On the title track of her new album, “Believe,” Neshama Carlebach sings of building a better world and creating joy from sorrow, with maybe a nod to the joyous Jewish celebration of Hanukkah, which, as she reminds us, “happens at the darkest time of the year.”
Let us light these lights
For the world tonight
Let our hearts unite
In the light, in the light
And that day, we’ll make love light up the sky
And that day, we’ll see heaven in each other’s eyes
I believe, I believe, I believe
“Turning darkness into light is so very important to me, and that is the main message of this song,” said Carlebach, an award-winning singer and songwriter, who will perform with her band and gospel choir led by Pastor Milton Vann at a community Hanukkah concert at Temple Israel Center in White Plains on Dec. 15.
Carlebach’s music taps into a variety of genres including classic Hebrew folk song, contemporary pop, jazz and gospel. She has collaborated with musicians of different faiths and partnered with organizations, synagogues and churches. A headliner at major Jewish music festivals across the U.S. and globally, she has performed at an interfaith peace summit in Japan, at the gates of Auschwitz on Yom Hashoah (Holocaust Remembrance Day), and at concerts and gatherings for audiences of all ages and backgrounds.
Carlebach’s biggest influence came from her father, the late Rabbi Shlomo Carlebach, a prolific songwriter and performer who emerged from the Jewish counterculture of the 1960s and a Greenwich Village folk music scene inspired by legends Bob Dylan and Pete Seeger. Neshama and Rabbi Carlebach toured together and, for many congregants, their music was ubiquitous and synonymous with their temple experience. He died in 1994 at the age of 69.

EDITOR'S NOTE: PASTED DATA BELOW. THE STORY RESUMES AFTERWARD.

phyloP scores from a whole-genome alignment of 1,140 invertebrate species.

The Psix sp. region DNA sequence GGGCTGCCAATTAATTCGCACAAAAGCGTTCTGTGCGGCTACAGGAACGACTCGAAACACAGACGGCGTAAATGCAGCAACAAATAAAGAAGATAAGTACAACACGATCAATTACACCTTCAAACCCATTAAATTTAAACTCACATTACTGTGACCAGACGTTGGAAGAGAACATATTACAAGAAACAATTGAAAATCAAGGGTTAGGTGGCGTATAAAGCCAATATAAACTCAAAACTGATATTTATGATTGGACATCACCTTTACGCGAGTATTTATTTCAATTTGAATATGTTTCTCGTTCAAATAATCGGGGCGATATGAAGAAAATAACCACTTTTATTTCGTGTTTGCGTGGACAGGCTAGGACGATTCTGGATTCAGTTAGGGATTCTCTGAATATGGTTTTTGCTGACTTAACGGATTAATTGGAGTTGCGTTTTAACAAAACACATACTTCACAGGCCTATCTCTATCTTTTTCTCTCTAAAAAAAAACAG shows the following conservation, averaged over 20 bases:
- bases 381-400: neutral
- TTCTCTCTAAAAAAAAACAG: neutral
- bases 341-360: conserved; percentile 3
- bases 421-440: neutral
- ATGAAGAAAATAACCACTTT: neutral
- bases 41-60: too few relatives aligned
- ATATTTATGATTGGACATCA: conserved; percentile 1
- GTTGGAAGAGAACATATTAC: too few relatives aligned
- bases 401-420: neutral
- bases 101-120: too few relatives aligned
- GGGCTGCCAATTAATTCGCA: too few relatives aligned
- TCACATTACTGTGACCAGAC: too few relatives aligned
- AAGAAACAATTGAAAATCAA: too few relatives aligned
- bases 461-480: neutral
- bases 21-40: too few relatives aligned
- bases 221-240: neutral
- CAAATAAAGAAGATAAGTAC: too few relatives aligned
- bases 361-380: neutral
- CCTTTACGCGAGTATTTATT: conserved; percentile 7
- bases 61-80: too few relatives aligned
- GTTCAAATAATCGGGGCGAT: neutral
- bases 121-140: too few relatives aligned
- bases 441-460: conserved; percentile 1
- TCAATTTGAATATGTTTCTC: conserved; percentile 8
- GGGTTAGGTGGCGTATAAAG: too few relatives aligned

But Rabbi Carlebach’s legacy as a beloved spiritual leader was tainted by allegations of sexual misconduct that were published in Lilith magazine in 1998 and were later brought to the forefront by the recent #MeToo movement. In recognition of the emotional pain that victims had endured, Central Synagogue in Manhattan placed a moratorium on performing Rabbi Carlebach’s melodies, and other synagogues soon followed suit.
That decision caused a devastating backlash that affected the life and livelihood of Neshama who, at that point, had an established 25-year solo career. Suddenly, she was no longer invited to perform at concerts and congregations.
“The fallout on me was quite unfortunate, and I am still coming to terms with it,” said Carlebach in a September interview for the podcast, Unorthodox. “People would say, ‘It’s not you, it’s your name.’” The timing could not have been worse. She was a single mom and out of work at the time.
Rabbi Angela Warnick Buchdahl of Central Synagogue in Manhattan said she was made aware of the “collateral damage” — as she described to her congregation — that was suffered by Neshama.
“What we never intended was the harm this brought to Neshama, a gifted spiritual leader and friend,” Buchdahl said.
Last January, she lifted the moratorium on Rabbi Carlebach’s music and welcomed Neshama Carlebach back to the congregation to perform. Once again, other venues followed suit. Carlebach said that reconnecting with Buchdahl was a gift.
“The day I sang with her was both beautiful and complicated,” she said. “I was grateful to have the opportunity, to teach and perform by her side, and to begin again.”
Singing that material, most of which Rabbi Carlebach never sang publicly or recorded, Carlebach said, “is like breathing for me and returning to those beautiful soul songs has been redemptive and healing.”
Carlebach’s life is whole again. She has remarried and lives in New York with her husband, Rabbi Menachem Creditor and their five children, and she has launched a jewelry line, based on her album, “Believe.”
In Hebrew, ‘Neshama’ means ‘spirit’ or ‘soul,’ and Carlebach’s can be felt in a rich melody with a driving beat, “Hear Our Prayer,” another track on “Believe.”
“More than anything, these songs reflect the joy of my life and a feeling of pride at having journeyed with integrity through a few challenging years,” she said. “Having gone through such a transformative personal and professional process, fully engaging with my career is a priority now. I’m excited to see what continues to unfold.”